It’s not easy being king.
That’s been the story for poor Viserys Targaryen since House of the Dragon began, hasn’t it? Every time he seems to catch a break or make a decision, he winds up pissing off more people than he pleases. For a people-person like him, it’s a fate worse than the Seven Hells. And even though nearly three years have passed in Westeros time between last week’s episode and this one, things have only gotten worse.
For example, we see Viserys at the center of a massive, festival-like hunt in the royal forest called the Kingswood, in honor of the second birthday of Prince Aegon, his son with his much younger wife Alicent Hightower. (She’s already heavily pregnant with Baby No. 2 by the time we rejoin the action.) The assembled nobility and townsfolk applaud rapturously for the royal family — then proceed to spend most of their time badmouthing the king’s lack of action over his brother Daemon’s war for control of the seas, trying and failing to woo the still-unwed Princess Rhaenyra, and generally being pests.
Many of the king’s attendants — including his ambitious Hand, Ser Otto Hightower — are super-hype to report that a pseudo-mythical white stag has been spotted in the forest, an auspicious omen for young Aegon. A decidedly less enthusiastic Viserys responds by forcing some phony smiles and getting rip-roaring drunk. It turns out that long ago, he had a prophetic dream that he’d have a son wearing Aegon the Conqueror’s crown. Now he has no idea if he did the right thing by passing the monarchy to Rhaenyra. He’s so knackered by the time his minions catch a stag — not the white one of legend — that it takes him multiple stabs with a spear to kill the poor thing.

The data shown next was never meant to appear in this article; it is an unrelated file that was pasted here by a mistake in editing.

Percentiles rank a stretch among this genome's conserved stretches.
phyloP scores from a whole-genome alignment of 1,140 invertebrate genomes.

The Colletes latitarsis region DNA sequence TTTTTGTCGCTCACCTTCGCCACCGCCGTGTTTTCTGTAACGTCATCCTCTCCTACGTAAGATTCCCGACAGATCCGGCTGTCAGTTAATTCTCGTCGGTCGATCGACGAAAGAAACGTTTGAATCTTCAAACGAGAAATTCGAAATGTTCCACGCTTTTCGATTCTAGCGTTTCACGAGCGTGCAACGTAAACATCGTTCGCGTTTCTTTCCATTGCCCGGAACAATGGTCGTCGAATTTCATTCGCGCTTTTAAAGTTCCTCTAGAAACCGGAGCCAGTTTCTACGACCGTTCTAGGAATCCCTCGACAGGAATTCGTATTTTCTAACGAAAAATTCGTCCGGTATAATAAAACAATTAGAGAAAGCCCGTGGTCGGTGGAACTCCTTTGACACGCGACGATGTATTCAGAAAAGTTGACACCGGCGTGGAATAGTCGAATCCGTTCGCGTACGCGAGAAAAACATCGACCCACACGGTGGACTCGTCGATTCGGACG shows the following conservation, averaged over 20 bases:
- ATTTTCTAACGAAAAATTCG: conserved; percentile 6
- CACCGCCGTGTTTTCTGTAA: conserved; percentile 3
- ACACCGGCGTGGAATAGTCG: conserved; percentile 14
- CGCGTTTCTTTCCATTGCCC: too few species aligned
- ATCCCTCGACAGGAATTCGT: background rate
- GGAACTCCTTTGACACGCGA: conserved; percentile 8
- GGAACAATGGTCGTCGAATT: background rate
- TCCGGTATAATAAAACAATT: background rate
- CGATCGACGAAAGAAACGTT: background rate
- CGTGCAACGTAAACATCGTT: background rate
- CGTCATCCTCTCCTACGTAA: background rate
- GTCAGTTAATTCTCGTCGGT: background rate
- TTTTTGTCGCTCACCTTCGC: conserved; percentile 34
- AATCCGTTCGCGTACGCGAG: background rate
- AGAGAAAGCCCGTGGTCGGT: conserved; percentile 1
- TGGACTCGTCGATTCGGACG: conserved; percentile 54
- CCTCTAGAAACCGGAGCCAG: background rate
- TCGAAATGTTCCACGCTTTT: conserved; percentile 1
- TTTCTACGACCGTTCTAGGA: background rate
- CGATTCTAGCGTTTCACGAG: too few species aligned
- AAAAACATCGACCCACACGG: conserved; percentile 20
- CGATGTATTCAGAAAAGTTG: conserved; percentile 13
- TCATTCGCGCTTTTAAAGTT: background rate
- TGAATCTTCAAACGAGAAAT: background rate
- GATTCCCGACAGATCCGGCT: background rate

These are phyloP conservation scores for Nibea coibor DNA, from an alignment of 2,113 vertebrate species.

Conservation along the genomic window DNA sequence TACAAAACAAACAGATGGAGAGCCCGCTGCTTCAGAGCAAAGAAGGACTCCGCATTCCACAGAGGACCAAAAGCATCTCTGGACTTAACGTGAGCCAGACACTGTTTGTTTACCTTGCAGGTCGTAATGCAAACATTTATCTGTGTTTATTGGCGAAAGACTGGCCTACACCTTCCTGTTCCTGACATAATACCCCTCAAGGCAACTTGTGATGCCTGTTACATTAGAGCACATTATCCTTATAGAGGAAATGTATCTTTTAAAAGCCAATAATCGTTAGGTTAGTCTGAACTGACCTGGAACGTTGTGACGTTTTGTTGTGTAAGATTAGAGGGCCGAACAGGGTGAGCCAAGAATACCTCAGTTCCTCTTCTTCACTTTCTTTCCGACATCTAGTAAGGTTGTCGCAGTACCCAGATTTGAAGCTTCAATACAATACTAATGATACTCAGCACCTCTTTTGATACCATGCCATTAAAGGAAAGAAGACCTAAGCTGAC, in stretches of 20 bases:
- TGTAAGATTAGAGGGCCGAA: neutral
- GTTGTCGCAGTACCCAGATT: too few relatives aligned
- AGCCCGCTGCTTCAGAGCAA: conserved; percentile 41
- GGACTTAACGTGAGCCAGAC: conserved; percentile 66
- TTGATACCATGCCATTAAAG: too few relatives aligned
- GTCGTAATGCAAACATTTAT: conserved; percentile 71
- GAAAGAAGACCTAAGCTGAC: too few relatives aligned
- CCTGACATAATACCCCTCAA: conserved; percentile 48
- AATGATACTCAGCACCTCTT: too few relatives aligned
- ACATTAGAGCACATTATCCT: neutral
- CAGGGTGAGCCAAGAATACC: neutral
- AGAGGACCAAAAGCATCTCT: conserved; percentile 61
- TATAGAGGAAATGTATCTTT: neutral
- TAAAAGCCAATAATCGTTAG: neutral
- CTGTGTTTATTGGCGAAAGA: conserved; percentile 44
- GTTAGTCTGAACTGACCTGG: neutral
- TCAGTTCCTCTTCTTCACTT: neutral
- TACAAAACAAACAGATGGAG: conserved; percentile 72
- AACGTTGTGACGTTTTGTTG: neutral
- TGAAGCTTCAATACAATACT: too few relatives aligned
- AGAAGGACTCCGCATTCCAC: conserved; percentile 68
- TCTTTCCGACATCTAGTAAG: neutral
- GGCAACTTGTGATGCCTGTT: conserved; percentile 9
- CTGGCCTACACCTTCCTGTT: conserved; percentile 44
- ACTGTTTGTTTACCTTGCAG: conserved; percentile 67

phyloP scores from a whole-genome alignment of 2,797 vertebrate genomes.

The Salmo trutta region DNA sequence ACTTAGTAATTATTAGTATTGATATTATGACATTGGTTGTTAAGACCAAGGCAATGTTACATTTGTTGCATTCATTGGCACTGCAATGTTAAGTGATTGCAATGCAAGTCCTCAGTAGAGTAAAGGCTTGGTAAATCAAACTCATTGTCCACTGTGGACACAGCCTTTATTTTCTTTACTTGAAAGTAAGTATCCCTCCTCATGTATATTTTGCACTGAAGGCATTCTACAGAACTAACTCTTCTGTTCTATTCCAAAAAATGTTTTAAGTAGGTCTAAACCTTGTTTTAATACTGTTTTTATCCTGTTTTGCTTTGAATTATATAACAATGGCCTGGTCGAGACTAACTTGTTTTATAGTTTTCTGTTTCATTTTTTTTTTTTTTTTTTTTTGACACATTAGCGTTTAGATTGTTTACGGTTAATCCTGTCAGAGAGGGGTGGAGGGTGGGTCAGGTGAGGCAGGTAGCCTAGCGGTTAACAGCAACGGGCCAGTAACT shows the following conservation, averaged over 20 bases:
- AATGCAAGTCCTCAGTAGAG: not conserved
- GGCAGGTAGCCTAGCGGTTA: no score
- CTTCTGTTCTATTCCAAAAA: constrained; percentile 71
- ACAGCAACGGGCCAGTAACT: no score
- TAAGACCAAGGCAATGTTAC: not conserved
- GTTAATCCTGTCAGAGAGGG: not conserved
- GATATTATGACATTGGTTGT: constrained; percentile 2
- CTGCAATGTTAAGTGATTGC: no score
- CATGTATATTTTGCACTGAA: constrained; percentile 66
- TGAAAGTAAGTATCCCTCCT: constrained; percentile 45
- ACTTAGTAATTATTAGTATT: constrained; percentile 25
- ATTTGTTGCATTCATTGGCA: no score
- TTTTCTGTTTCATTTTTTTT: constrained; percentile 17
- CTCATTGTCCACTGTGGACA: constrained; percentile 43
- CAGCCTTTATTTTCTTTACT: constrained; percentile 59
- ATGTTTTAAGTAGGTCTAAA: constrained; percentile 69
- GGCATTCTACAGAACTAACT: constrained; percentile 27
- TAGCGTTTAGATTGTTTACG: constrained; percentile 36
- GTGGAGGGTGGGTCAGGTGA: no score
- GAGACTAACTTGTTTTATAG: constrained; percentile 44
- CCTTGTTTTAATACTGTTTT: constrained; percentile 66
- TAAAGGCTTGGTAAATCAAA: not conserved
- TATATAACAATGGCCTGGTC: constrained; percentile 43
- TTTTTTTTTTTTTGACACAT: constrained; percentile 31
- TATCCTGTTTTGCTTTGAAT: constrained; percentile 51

And oh, did we mention that he’s lost two fingers on his left hand to that wound he incurred from the Iron Throne? Yeah, things are not going great for this guy.
As for Rhaenyra, now 17 years old, she’s unhappier than ever, sensing the growing sentiment that her baby half-brother should inherit the throne instead of her. She races off into the woods on horseback with her sworn Kingsguard knight Ser Criston Cole hot on her tail. They wind up having a fine, exciting time together: Cole jokes that he’d be willing to kill her obnoxious suitor Lord Jason Lannister (Jefferson Hall, who also plays Jason’s twin brother Tyland), and the two of them team up to kill a massive wild boar that attacks their campsite.